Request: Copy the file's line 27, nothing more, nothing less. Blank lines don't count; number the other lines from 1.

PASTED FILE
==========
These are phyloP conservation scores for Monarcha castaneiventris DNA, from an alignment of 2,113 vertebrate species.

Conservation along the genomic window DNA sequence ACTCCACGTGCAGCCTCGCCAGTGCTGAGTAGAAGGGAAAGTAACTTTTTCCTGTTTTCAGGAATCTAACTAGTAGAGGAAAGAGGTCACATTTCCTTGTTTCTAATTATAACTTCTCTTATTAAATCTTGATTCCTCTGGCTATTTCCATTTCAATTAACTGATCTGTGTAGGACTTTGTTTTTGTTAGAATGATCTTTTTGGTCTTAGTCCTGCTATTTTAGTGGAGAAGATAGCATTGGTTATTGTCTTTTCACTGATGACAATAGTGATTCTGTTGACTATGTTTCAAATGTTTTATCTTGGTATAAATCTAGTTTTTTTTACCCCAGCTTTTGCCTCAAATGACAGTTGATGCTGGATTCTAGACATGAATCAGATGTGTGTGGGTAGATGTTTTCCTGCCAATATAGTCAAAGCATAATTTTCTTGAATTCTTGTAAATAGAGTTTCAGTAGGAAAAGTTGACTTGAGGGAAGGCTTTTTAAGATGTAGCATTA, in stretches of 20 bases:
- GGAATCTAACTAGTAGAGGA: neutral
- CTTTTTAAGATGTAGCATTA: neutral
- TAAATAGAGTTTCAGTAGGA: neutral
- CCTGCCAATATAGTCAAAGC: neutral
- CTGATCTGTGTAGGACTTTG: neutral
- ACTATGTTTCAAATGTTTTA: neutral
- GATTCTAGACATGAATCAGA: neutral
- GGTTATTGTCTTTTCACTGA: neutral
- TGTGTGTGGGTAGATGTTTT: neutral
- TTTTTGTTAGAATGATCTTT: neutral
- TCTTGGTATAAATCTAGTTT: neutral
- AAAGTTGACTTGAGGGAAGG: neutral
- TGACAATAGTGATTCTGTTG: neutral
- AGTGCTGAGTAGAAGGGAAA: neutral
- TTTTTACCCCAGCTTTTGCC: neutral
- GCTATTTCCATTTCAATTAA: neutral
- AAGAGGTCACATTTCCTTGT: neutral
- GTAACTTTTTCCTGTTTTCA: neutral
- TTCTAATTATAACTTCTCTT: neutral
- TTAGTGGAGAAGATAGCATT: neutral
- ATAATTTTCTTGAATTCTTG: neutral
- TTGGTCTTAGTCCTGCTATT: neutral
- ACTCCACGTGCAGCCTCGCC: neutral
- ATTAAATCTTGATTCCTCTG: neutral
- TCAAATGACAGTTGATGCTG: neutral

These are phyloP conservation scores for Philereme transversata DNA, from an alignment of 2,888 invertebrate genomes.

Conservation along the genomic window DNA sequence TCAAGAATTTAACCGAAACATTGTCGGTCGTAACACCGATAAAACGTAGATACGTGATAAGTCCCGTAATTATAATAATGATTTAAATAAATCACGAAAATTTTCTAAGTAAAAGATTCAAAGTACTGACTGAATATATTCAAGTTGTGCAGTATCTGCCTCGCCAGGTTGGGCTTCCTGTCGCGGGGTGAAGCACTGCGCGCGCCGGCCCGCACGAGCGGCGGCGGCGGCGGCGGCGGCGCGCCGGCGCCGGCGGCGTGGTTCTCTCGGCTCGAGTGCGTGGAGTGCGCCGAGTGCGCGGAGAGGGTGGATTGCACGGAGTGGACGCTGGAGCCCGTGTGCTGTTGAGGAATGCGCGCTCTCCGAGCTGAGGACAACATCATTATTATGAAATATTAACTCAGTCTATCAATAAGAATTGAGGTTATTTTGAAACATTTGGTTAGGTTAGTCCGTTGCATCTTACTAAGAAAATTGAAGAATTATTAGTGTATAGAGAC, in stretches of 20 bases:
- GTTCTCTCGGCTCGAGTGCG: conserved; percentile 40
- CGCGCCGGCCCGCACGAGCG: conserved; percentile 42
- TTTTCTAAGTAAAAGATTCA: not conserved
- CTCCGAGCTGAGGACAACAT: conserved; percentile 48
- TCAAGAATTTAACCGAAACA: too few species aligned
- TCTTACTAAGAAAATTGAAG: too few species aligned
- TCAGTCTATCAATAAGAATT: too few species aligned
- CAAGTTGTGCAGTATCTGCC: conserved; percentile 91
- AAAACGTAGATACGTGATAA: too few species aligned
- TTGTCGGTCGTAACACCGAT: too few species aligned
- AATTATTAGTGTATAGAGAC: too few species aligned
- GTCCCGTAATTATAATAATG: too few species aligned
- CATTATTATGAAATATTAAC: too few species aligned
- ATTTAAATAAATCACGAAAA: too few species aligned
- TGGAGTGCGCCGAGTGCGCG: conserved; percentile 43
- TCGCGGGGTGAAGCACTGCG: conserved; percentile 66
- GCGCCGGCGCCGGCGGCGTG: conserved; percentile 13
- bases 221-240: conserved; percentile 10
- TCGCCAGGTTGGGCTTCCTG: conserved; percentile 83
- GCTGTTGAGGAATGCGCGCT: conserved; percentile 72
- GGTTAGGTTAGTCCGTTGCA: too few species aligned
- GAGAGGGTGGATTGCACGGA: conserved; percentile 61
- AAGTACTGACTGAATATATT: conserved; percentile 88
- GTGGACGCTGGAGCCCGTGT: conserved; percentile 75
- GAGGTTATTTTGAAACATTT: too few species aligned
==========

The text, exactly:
- TCAAATGACAGTTGATGCTG: neutral